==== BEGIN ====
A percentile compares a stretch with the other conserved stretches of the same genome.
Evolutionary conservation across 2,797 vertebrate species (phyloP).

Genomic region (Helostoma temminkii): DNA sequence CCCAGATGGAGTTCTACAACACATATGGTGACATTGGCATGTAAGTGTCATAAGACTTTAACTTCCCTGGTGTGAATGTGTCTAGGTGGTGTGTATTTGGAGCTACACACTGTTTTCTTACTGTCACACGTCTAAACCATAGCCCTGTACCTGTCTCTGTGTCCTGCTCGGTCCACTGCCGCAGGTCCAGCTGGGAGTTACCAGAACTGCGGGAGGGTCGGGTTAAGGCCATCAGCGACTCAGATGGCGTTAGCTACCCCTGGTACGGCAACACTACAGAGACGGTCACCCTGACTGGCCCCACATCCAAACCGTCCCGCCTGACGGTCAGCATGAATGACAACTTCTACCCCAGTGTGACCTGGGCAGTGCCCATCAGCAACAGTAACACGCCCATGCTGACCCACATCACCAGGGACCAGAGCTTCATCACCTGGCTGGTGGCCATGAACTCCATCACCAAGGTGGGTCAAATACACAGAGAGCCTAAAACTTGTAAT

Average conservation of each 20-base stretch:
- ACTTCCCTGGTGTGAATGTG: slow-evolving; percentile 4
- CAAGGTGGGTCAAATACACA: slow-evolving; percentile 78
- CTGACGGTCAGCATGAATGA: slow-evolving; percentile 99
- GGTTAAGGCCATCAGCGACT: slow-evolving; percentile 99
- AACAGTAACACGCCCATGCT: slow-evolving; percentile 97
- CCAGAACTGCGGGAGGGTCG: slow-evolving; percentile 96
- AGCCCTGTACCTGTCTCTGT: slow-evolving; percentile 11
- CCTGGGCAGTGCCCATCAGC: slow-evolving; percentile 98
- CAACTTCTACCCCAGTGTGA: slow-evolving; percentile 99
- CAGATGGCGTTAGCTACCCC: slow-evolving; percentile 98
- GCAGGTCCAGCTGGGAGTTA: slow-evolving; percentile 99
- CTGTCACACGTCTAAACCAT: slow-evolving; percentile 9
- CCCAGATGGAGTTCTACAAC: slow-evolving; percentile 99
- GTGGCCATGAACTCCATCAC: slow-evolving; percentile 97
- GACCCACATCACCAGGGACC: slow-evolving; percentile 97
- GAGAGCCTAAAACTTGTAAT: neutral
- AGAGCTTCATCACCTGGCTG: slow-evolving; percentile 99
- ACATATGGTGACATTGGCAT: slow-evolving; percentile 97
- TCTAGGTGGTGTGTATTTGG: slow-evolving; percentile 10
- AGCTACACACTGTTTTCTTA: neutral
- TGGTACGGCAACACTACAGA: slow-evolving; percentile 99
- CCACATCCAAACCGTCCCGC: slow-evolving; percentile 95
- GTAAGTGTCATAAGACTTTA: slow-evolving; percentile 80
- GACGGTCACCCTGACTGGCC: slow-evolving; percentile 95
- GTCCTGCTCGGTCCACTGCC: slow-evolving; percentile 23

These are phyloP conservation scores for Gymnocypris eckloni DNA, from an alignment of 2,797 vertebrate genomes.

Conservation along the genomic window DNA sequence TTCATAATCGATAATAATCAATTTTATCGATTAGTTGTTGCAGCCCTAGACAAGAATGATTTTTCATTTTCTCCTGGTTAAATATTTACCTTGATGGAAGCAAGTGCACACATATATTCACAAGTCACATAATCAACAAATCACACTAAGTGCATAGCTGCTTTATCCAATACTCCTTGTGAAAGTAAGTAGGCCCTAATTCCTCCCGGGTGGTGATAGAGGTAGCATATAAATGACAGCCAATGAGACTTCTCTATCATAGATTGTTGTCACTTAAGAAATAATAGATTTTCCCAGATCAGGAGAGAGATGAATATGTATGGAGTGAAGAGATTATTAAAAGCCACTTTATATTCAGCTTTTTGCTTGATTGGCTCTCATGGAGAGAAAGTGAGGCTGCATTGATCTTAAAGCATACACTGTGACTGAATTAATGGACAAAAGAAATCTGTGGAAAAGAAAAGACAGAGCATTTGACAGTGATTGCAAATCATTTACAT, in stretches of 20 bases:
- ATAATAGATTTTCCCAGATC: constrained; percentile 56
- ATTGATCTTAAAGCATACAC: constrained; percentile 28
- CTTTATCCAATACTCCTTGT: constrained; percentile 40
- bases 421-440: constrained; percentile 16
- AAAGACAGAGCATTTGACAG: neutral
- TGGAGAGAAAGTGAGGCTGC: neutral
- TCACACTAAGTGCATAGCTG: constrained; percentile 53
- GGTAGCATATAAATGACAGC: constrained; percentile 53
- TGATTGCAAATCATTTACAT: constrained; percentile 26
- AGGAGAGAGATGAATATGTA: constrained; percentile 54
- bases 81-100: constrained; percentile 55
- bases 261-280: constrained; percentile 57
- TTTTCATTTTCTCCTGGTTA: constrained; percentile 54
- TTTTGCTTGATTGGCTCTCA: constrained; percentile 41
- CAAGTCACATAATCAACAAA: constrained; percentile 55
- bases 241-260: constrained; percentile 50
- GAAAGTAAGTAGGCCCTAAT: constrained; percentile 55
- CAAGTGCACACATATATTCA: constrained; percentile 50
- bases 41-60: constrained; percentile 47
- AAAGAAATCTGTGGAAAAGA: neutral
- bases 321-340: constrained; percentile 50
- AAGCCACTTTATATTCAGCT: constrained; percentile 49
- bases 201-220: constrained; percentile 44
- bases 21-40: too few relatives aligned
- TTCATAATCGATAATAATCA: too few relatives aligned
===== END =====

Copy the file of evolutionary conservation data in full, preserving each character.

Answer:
A percentile compares a stretch with the other conserved stretches of the same genome.
Evolutionary conservation across 2,797 vertebrate species (phyloP).

Genomic region (Helostoma temminkii): DNA sequence CCCAGATGGAGTTCTACAACACATATGGTGACATTGGCATGTAAGTGTCATAAGACTTTAACTTCCCTGGTGTGAATGTGTCTAGGTGGTGTGTATTTGGAGCTACACACTGTTTTCTTACTGTCACACGTCTAAACCATAGCCCTGTACCTGTCTCTGTGTCCTGCTCGGTCCACTGCCGCAGGTCCAGCTGGGAGTTACCAGAACTGCGGGAGGGTCGGGTTAAGGCCATCAGCGACTCAGATGGCGTTAGCTACCCCTGGTACGGCAACACTACAGAGACGGTCACCCTGACTGGCCCCACATCCAAACCGTCCCGCCTGACGGTCAGCATGAATGACAACTTCTACCCCAGTGTGACCTGGGCAGTGCCCATCAGCAACAGTAACACGCCCATGCTGACCCACATCACCAGGGACCAGAGCTTCATCACCTGGCTGGTGGCCATGAACTCCATCACCAAGGTGGGTCAAATACACAGAGAGCCTAAAACTTGTAAT

Average conservation of each 20-base stretch:
- ACTTCCCTGGTGTGAATGTG: slow-evolving; percentile 4
- CAAGGTGGGTCAAATACACA: slow-evolving; percentile 78
- CTGACGGTCAGCATGAATGA: slow-evolving; percentile 99
- GGTTAAGGCCATCAGCGACT: slow-evolving; percentile 99
- AACAGTAACACGCCCATGCT: slow-evolving; percentile 97
- CCAGAACTGCGGGAGGGTCG: slow-evolving; percentile 96
- AGCCCTGTACCTGTCTCTGT: slow-evolving; percentile 11
- CCTGGGCAGTGCCCATCAGC: slow-evolving; percentile 98
- CAACTTCTACCCCAGTGTGA: slow-evolving; percentile 99
- CAGATGGCGTTAGCTACCCC: slow-evolving; percentile 98
- GCAGGTCCAGCTGGGAGTTA: slow-evolving; percentile 99
- CTGTCACACGTCTAAACCAT: slow-evolving; percentile 9
- CCCAGATGGAGTTCTACAAC: slow-evolving; percentile 99
- GTGGCCATGAACTCCATCAC: slow-evolving; percentile 97
- GACCCACATCACCAGGGACC: slow-evolving; percentile 97
- GAGAGCCTAAAACTTGTAAT: neutral
- AGAGCTTCATCACCTGGCTG: slow-evolving; percentile 99
- ACATATGGTGACATTGGCAT: slow-evolving; percentile 97
- TCTAGGTGGTGTGTATTTGG: slow-evolving; percentile 10
- AGCTACACACTGTTTTCTTA: neutral
- TGGTACGGCAACACTACAGA: slow-evolving; percentile 99
- CCACATCCAAACCGTCCCGC: slow-evolving; percentile 95
- GTAAGTGTCATAAGACTTTA: slow-evolving; percentile 80
- GACGGTCACCCTGACTGGCC: slow-evolving; percentile 95
- GTCCTGCTCGGTCCACTGCC: slow-evolving; percentile 23

These are phyloP conservation scores for Gymnocypris eckloni DNA, from an alignment of 2,797 vertebrate genomes.

Conservation along the genomic window DNA sequence TTCATAATCGATAATAATCAATTTTATCGATTAGTTGTTGCAGCCCTAGACAAGAATGATTTTTCATTTTCTCCTGGTTAAATATTTACCTTGATGGAAGCAAGTGCACACATATATTCACAAGTCACATAATCAACAAATCACACTAAGTGCATAGCTGCTTTATCCAATACTCCTTGTGAAAGTAAGTAGGCCCTAATTCCTCCCGGGTGGTGATAGAGGTAGCATATAAATGACAGCCAATGAGACTTCTCTATCATAGATTGTTGTCACTTAAGAAATAATAGATTTTCCCAGATCAGGAGAGAGATGAATATGTATGGAGTGAAGAGATTATTAAAAGCCACTTTATATTCAGCTTTTTGCTTGATTGGCTCTCATGGAGAGAAAGTGAGGCTGCATTGATCTTAAAGCATACACTGTGACTGAATTAATGGACAAAAGAAATCTGTGGAAAAGAAAAGACAGAGCATTTGACAGTGATTGCAAATCATTTACAT, in stretches of 20 bases:
- ATAATAGATTTTCCCAGATC: constrained; percentile 56
- ATTGATCTTAAAGCATACAC: constrained; percentile 28
- CTTTATCCAATACTCCTTGT: constrained; percentile 40
- bases 421-440: constrained; percentile 16
- AAAGACAGAGCATTTGACAG: neutral
- TGGAGAGAAAGTGAGGCTGC: neutral
- TCACACTAAGTGCATAGCTG: constrained; percentile 53
- GGTAGCATATAAATGACAGC: constrained; percentile 53
- TGATTGCAAATCATTTACAT: constrained; percentile 26
- AGGAGAGAGATGAATATGTA: constrained; percentile 54
- bases 81-100: constrained; percentile 55
- bases 261-280: constrained; percentile 57
- TTTTCATTTTCTCCTGGTTA: constrained; percentile 54
- TTTTGCTTGATTGGCTCTCA: constrained; percentile 41
- CAAGTCACATAATCAACAAA: constrained; percentile 55
- bases 241-260: constrained; percentile 50
- GAAAGTAAGTAGGCCCTAAT: constrained; percentile 55
- CAAGTGCACACATATATTCA: constrained; percentile 50
- bases 41-60: constrained; percentile 47
- AAAGAAATCTGTGGAAAAGA: neutral
- bases 321-340: constrained; percentile 50
- AAGCCACTTTATATTCAGCT: constrained; percentile 49
- bases 201-220: constrained; percentile 44
- bases 21-40: too few relatives aligned
- TTCATAATCGATAATAATCA: too few relatives aligned